Promoting Appropriate Medication Use: A Collaborative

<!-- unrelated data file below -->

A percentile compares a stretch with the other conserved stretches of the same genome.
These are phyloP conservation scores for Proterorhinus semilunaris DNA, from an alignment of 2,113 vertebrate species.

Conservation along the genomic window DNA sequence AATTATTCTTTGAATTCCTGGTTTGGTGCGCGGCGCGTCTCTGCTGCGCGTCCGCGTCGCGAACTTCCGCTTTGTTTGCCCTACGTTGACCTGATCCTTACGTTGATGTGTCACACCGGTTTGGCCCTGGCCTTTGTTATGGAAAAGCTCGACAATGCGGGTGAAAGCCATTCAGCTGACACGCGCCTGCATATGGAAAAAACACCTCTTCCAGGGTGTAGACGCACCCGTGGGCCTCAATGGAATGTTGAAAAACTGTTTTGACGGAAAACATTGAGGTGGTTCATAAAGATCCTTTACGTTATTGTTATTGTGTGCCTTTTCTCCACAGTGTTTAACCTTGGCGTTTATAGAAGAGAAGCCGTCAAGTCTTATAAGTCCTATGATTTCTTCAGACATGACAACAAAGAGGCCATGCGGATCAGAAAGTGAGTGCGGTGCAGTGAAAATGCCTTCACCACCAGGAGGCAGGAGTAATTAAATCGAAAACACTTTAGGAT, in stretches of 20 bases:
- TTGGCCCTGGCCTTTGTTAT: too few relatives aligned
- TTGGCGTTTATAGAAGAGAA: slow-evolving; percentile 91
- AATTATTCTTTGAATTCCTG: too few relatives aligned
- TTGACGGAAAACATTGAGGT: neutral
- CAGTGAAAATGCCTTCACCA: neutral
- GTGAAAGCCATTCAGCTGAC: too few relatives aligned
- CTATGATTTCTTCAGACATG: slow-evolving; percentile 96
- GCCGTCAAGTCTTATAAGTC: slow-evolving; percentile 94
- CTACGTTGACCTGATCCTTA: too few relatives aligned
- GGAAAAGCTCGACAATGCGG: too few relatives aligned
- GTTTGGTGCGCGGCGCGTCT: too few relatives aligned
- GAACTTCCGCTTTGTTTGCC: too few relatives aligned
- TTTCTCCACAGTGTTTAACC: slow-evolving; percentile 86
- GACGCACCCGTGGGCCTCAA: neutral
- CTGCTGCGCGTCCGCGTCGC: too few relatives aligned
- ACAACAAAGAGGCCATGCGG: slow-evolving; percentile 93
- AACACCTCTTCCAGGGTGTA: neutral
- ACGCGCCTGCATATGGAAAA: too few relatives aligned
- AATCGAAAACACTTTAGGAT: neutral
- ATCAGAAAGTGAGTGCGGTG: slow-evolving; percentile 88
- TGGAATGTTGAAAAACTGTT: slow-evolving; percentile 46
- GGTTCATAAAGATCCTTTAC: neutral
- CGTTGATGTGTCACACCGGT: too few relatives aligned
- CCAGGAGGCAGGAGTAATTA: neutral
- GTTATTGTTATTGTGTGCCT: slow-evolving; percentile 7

Appropriate medication use is an interest and an area of collaborative activity for the Agency for Healthcare Research and Quality (AHRQ)-funded Centers for Education and Research on Therapeutics (CERTs). In March 2014, AHRQ, the CERTs Scientific Forum and the six CERTs research centers convened more than 60 diverse stakeholders, including patients, providers, researchers, and payers, for a two-day meeting to discuss patient-centered approaches to appropriate medication use. Topics ranged from the role of patients and the community, to health information technology, to health literacy. The goals of the meeting were to: • Foster a patient-centered perspective on medication use. • Share perspectives on needed innovations in terms of policy, intervention, and research, as well as available resources. • Identify key priorities for action. • Determine interest in and brainstorm mechanisms for continued collaboration. Ray Bullman, NCPIE’s Executive Vice President, described NCPIE’s long history of bringing together stakeholders—including patients, caregivers, and healthcare professionals—who are committed to improving communication about the safe, appropriate use of medicines through interventions and policy. Mr. Bullman discussed the 2013 NCPIE Adherence Action Agenda(, which focuses on multiple chronic conditions and co-morbidities; patient factors such as low health literacy, economic challenges, and cultural beliefs; and the interplay of macro-factors (e.g., technology, policy changes). Rebecca Burkholder, the Vice President of Health Policy for National Consumers League, and a NCPIE Board member, described NCL’s Script Your Future campaign. The objective of the campaign is to raise awareness about the importance of taking medication as directed. The public education campaign includes coordinated national communications and targeted outreach in six cities across the nation. Discoveries to date include the value of collaboration, the importance of health care provider engagement, and the demand for consumer tools.